7
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To be a worthy nation here on earth, there are certain qualities that are essential.

  1. It must establish its own unique Identity
  2. The nation must be able to maintain Order
  3. It must have checks and balances that are suitably Paired
  4. Finally, it must, without a doubt, be...

    What?

1 2 3 4 5 6 7 8 enter image description here
9 10 11 12 13 14 15 16 enter image description here
17 18 19 20 21 22 23 24 enter image description here
25 26 27 28 29 30 31 32 enter image description here
33 34 35 36 37 38 39 40 enter image description here
41 42 43 44 45 46 47 48 enter image description here


Any perceived omission(s) are intentional and necessary for the puzzle to work; they do not constitute a clue.

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  • $\begingroup$ Is it intentional that the eighth number on each line is pushed to the next line? $\endgroup$ – Arnaud Mortier Mar 11 at 13:22
  • $\begingroup$ That might only be on mobile; it does not appear that way on my computer @ArnaudMortier $\endgroup$ – El-Guest Mar 11 at 13:34
  • $\begingroup$ I'm not on a mobile. And the zoom is set at 100%. $\endgroup$ – Arnaud Mortier Mar 11 at 13:45
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    $\begingroup$ Not intentional, it may have to do with different monitors DPI settings, perhaps? Suffice it to say that the numbers are there only for reference: first picture on top row is #1, last on 2nd row is #16, etc. $\endgroup$ – Chowzen Mar 11 at 14:07
8
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1. It must establish its own unique Identity

These are the lower 48 US states. some are rotated. I have Identified them in the reordered list below to avoid posting several 48-row lists.

2. The nation must be able to maintain Order

I have rearranged them to reflect the Order they joined the Union:
list number - abbreviated state, union join number, color, rotation 19 - DE 1 black 180 18 - PA 2 white 180 12 - NJ 3 black 90 37 - GA 4 white 90 27 - CT 5 black 0 32 - MA 6 white 90 30 - MD 7 black 0 08 - SC 8 white 90 36 - NH 9 black 0 44 - VA 10 white 90 24 - NY 11 black 90 21 - NC 12 black 180 41 - RI 13 white 90 02 - VT 14 white 0 28 - KY 15 white 0 20 - TN 16 black 270 47 - OH 17 black 180 23 - LA 18 white 180 45 - IN 19 black 90 15 - MS 20 black 180 46 - IL 21 white 90 31 - AL 22 black 90 43 - ME 23 black 90 29 - MO 24 white 180 38 - AR 25 black 180 35 - MI 26 white 0 26 - FL 27 black 90 25 - TX 28 white 180 48 - IA 29 black 180 09 - WI 30 white 90 13 - CA 31 black 180 16 - MN 32 black 90 33 - OR 33 black 90 11 - KS 34 white 180 05 - WV 35 black 180 22 - NV 36 black 90 17 - NE 37 black 180 34 - CO 38 white 90 10 - ND 39 black 0 04 - SD 40 white 180 06 - MT 41 black 90 14 - WA 42 white 180 39 - ID 43 black 180 01 - WY 44 black 0 03 - UT 45 black 90 40 - OK 46 white 90 42 - NM 47 black 180 07 - AZ 48 black 90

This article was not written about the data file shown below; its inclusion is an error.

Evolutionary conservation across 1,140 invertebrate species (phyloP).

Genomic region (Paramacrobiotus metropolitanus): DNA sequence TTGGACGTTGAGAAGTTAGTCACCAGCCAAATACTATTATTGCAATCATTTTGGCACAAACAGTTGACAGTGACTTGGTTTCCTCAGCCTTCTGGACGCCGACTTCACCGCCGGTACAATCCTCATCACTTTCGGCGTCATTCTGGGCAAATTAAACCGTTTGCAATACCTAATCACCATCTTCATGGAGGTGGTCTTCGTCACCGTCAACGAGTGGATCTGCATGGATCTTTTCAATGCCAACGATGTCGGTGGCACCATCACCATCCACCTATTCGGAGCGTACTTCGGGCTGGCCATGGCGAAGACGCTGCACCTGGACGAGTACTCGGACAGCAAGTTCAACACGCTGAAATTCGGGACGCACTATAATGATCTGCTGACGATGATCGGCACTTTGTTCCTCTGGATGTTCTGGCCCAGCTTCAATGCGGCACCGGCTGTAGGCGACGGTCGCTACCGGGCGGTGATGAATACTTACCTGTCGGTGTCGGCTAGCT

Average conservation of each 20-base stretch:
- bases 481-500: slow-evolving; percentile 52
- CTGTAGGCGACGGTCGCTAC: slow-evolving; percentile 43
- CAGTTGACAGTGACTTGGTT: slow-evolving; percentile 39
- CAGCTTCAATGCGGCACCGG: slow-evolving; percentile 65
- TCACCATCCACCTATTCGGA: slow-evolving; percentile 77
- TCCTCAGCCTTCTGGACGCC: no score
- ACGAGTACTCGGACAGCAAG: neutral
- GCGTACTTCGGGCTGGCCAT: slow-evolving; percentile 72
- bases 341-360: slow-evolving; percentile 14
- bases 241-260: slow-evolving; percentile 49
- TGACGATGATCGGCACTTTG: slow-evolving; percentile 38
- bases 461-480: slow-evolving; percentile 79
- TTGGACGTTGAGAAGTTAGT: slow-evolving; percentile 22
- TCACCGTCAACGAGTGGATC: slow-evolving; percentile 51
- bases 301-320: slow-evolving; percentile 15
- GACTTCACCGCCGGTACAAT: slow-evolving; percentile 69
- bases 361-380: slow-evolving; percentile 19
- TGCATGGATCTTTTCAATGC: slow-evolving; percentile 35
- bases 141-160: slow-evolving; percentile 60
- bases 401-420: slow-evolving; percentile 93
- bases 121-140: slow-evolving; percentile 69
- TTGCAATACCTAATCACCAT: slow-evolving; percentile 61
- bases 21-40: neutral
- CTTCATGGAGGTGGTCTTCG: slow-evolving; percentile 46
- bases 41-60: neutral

3. It must have checks and balances that are suitably Paired

The original layout comes into play here. There are 6 rows of 8 - exactly 6 bytes of binary. Now, we see why AK and HI were omitted. The word Paired refers to this binary interpretation, with black as 0 and white as 1:
01010101 01001110 01001001 01010100 01000101 01000100

4. Finally, it must, without a doubt, be...

United.
That's the resulting word when translating the binary directly to text.

P.S. If anyone knows how to more cleanly show that list, feel free.

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  • $\begingroup$ These are a couple of steps in the right direction, though I wouldn't worry too much about rotation; this was just a childish way to partially disguise what the images represented. $\endgroup$ – Chowzen Mar 12 at 12:16
  • $\begingroup$ BTW, how did you (correctly) Identify WY and CO even though they have exactly the same shape? I guess you had a 50-50 chance, anyway. :) $\endgroup$ – Chowzen Mar 12 at 12:21
  • $\begingroup$ Haha, I had left them as either/or in my scrap, but after looking closely at a map, I noticed that Colorado is just a bit wider that Wyoming. I'll be revisiting step 3 in a few minutes when I get to my desk $\endgroup$ – Matt Mar 12 at 12:23
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    $\begingroup$ I have to stop reading my answer ... every time I look, I have to change something else hahaha $\endgroup$ – Matt Mar 12 at 12:58
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    $\begingroup$ @Matt Of course! Otherwise the coincidence would be cuh-razy!! :) $\endgroup$ – Chowzen Mar 12 at 18:12

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